Xolile Ndlovu (1981) grew up in eMzinyathi Area and currently lives with her son in Richmond Farm also located outside Durban. Xolile was part of an African Art Centre embroidery skills development project called ‘Ntokozo’ group where a group of women narrated colourful stories on embroidered textiles. In this project the participating women were taught new skills of embroidery, beading and appliqué; this group produced the beaded South African flags which now hang at the Constitutional Court of South Africa and the Moses Mabhida Stadium in Durban. Xolile became an outstanding member of the group as she continued to transpose everyday life scenes and historical symbols onto embroidered textile wall hangings. Her work has become a powerful tool of sharing personal stories with the public, her textiles are collected and treasured not only by local clientele but also by an increasing number of international art lovers.
Innocent Hlela (1971) currently lives in Ntuzuma Township outside Durban; he has been part of the Durban art scene for a number of years. He recalls his artistic journey to have begun at the age of 11 when he produced toy cars from salvaged wooden tomato crates and selling them to people in his community. In the early 1990s, he joined the Velobala Art Group, an African Art Centre outreach project where he was recognised as one of the highest achieving students. This self-motivated artist is highly expressive in mosaic, sculpture and telephone wire, more recently specialising in 3-dimensional telephone wire figurines neatly woven in the hardwire weaving technique.
Jabulani Cele (1981) is an emerging artist residing in Inanda Township outside Durban. He mainly works in oil and acrylic on canvas and his subject matter is concerned with his surroundings and township lifestyles.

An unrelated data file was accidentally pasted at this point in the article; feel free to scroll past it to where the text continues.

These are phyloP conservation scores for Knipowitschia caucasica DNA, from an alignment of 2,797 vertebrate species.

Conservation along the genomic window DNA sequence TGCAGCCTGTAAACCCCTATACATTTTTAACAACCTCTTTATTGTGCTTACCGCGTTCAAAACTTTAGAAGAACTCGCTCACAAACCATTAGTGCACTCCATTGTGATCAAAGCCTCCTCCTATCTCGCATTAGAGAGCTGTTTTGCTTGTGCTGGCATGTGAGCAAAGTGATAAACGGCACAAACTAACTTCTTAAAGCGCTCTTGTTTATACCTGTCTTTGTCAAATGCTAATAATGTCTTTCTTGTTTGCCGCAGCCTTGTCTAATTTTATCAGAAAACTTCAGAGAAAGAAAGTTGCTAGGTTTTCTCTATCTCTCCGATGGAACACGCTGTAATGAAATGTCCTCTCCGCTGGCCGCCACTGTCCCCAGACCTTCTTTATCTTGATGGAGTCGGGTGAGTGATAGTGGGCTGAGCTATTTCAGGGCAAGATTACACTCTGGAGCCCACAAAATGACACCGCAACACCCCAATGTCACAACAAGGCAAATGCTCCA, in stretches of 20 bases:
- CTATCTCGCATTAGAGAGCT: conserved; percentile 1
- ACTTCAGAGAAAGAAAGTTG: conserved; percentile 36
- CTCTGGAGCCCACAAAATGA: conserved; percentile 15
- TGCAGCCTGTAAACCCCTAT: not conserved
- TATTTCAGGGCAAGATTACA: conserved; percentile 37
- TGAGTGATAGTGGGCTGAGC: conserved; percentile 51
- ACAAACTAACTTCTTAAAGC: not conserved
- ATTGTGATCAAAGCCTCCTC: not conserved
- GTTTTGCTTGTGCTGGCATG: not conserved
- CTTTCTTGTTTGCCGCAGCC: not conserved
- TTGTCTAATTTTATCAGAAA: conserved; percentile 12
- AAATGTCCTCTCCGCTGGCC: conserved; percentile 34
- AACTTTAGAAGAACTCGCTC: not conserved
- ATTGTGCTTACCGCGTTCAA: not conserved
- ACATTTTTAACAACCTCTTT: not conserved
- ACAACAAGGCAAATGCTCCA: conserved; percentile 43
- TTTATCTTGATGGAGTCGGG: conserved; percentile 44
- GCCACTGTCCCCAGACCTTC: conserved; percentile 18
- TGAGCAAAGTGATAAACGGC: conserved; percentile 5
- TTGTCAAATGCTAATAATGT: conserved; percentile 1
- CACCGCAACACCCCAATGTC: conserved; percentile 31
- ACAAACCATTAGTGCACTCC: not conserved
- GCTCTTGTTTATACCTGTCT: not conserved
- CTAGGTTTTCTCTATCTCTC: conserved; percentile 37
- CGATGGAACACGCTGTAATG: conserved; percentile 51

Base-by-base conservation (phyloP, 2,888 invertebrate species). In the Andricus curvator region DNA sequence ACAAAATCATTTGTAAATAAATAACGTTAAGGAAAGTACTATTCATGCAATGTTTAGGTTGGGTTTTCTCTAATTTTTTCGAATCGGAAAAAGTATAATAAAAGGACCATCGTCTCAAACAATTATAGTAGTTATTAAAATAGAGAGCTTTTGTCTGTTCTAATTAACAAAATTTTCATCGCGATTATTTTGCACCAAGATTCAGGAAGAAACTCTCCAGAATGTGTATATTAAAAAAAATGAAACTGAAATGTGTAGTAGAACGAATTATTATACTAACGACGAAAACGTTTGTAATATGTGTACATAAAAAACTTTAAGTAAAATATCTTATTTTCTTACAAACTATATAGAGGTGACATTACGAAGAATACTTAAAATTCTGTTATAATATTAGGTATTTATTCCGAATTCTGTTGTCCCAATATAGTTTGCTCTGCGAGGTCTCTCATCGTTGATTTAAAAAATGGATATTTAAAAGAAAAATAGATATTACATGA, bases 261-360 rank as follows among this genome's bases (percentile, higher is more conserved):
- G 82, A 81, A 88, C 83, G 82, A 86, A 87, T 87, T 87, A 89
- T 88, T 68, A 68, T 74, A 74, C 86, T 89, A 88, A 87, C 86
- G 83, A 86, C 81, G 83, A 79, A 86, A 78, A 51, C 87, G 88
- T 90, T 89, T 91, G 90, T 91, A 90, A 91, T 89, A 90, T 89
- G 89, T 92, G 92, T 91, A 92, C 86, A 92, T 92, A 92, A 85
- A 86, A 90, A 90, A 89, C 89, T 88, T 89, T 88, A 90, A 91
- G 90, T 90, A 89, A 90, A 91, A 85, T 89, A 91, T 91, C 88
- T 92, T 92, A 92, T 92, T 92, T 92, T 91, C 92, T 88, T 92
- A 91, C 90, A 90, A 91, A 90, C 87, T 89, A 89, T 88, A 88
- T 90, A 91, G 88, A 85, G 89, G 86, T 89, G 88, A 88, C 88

Zakhele Hlabisa (1987) is from Mtubatuba area in KwaZulu Natal. He describes himself as a natural born conceptual artist when it comes to portraiture. He initially participated in the iSimangaliso art programme and later joined the Velobala Saturday Art Classes conducted by the African Art Centre. This artist works in many mediums but is commonly known for his acrylic paintings executed in an almost realistic technique. His work depicts ordinary individuals engaging in mundane but emotion-provoking situations.
Sabastien Pillay (1995) is the youngest participant in the group; this will be the third time that he showcases work at the African Art Centre. Sabastien has worked in his unique signature style of detailed pen and ink drawings on paper. His almost illustrative works challenge traditional composition principles and bring an exciting fresh contemporary twist to the exhibition.
The exhibition will be opened by Dr Gcina Mhlophe on Thursday 22 September 2016 at 17:30 for 18:00.
For more details contact the African Art Centre on 031 312 3804/5 or email
About the African Art Centre:
The African Art Centre is a fine art and crafts centre with a gallery and a retail outlet. Our core work focusses on artist development, showcase and growing the creative economy.
The African Art Centre was initiated in 1959 by the Natal Region of the South African Institute for Race Relations.
Role of the African Art Centre during the Apartheid Era:
- Medium of communication in a divided society
- Worked towards bringing people with common interests together
- Public showcase of African artists and crafters
In 1984, the African Art Centre was registered as a non profit section 21 company
AAC Recognizes and addresses:
- The problems of unemployment
- The socio-economic consequences of South Africa’s history
- The need for all people to have the opportunity to work and earn a living
- The intrinsic value of human dignity achieved through being able to work
- The need to kindle and stimulate self-motivation through acquired skills
- The need for personal gain and development to be linked as directly possible to personal effort - self-sustaining and economically
Creating an enabling environment for the sustainable development, promotion and preservation of African arts and crafts with special focus on KwaZulu-Natal.
- To provide a platform for training and development
- To provide an outlet for promoting and selling works done by KZN artists and crafters
- To create jobs and a sustainable income for KZN artists and crafters
- To provide a professional space for young and established artists and crafters to exhibit
- To discover, encourage and nurture works of creativity, originality and the highest quality
- To communicate and document traditional and contemporary trends in local arts and crafts
- To preserve our cultural heritage